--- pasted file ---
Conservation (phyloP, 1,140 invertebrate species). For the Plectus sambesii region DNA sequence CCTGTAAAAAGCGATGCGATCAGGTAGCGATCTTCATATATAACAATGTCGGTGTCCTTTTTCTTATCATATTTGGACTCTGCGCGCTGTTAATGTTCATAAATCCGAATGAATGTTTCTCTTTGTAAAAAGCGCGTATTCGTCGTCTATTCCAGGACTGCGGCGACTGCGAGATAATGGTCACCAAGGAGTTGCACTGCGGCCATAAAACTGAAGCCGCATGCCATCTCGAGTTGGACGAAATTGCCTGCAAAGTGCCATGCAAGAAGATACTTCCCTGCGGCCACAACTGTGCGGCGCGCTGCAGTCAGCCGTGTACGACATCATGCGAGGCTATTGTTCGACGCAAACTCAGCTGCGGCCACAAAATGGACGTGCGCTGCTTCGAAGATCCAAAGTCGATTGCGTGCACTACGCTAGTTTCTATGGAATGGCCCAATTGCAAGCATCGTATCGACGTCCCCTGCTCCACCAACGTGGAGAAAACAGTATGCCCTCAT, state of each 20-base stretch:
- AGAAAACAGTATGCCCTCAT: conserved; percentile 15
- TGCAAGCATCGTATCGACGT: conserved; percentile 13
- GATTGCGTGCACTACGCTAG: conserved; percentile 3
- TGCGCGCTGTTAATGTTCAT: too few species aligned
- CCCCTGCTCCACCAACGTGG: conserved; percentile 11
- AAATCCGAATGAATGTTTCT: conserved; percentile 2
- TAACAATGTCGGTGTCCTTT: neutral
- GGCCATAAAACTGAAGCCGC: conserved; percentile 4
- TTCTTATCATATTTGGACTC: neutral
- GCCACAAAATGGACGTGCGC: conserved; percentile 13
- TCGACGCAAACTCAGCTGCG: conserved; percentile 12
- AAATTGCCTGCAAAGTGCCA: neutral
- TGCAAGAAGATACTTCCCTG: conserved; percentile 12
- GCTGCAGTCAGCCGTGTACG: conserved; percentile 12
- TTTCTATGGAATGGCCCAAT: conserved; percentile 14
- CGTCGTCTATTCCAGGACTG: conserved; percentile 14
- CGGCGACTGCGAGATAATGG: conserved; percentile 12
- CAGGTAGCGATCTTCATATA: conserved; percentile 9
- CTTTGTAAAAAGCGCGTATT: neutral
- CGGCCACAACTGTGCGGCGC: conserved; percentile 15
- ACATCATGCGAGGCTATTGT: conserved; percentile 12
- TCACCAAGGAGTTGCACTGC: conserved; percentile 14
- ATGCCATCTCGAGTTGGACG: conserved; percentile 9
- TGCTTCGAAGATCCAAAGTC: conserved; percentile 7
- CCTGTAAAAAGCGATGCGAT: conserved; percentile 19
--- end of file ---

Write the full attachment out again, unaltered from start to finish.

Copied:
Conservation (phyloP, 1,140 invertebrate species). For the Plectus sambesii region DNA sequence CCTGTAAAAAGCGATGCGATCAGGTAGCGATCTTCATATATAACAATGTCGGTGTCCTTTTTCTTATCATATTTGGACTCTGCGCGCTGTTAATGTTCATAAATCCGAATGAATGTTTCTCTTTGTAAAAAGCGCGTATTCGTCGTCTATTCCAGGACTGCGGCGACTGCGAGATAATGGTCACCAAGGAGTTGCACTGCGGCCATAAAACTGAAGCCGCATGCCATCTCGAGTTGGACGAAATTGCCTGCAAAGTGCCATGCAAGAAGATACTTCCCTGCGGCCACAACTGTGCGGCGCGCTGCAGTCAGCCGTGTACGACATCATGCGAGGCTATTGTTCGACGCAAACTCAGCTGCGGCCACAAAATGGACGTGCGCTGCTTCGAAGATCCAAAGTCGATTGCGTGCACTACGCTAGTTTCTATGGAATGGCCCAATTGCAAGCATCGTATCGACGTCCCCTGCTCCACCAACGTGGAGAAAACAGTATGCCCTCAT, state of each 20-base stretch:
- AGAAAACAGTATGCCCTCAT: conserved; percentile 15
- TGCAAGCATCGTATCGACGT: conserved; percentile 13
- GATTGCGTGCACTACGCTAG: conserved; percentile 3
- TGCGCGCTGTTAATGTTCAT: too few species aligned
- CCCCTGCTCCACCAACGTGG: conserved; percentile 11
- AAATCCGAATGAATGTTTCT: conserved; percentile 2
- TAACAATGTCGGTGTCCTTT: neutral
- GGCCATAAAACTGAAGCCGC: conserved; percentile 4
- TTCTTATCATATTTGGACTC: neutral
- GCCACAAAATGGACGTGCGC: conserved; percentile 13
- TCGACGCAAACTCAGCTGCG: conserved; percentile 12
- AAATTGCCTGCAAAGTGCCA: neutral
- TGCAAGAAGATACTTCCCTG: conserved; percentile 12
- GCTGCAGTCAGCCGTGTACG: conserved; percentile 12
- TTTCTATGGAATGGCCCAAT: conserved; percentile 14
- CGTCGTCTATTCCAGGACTG: conserved; percentile 14
- CGGCGACTGCGAGATAATGG: conserved; percentile 12
- CAGGTAGCGATCTTCATATA: conserved; percentile 9
- CTTTGTAAAAAGCGCGTATT: neutral
- CGGCCACAACTGTGCGGCGC: conserved; percentile 15
- ACATCATGCGAGGCTATTGT: conserved; percentile 12
- TCACCAAGGAGTTGCACTGC: conserved; percentile 14
- ATGCCATCTCGAGTTGGACG: conserved; percentile 9
- TGCTTCGAAGATCCAAAGTC: conserved; percentile 7
- CCTGTAAAAAGCGATGCGAT: conserved; percentile 19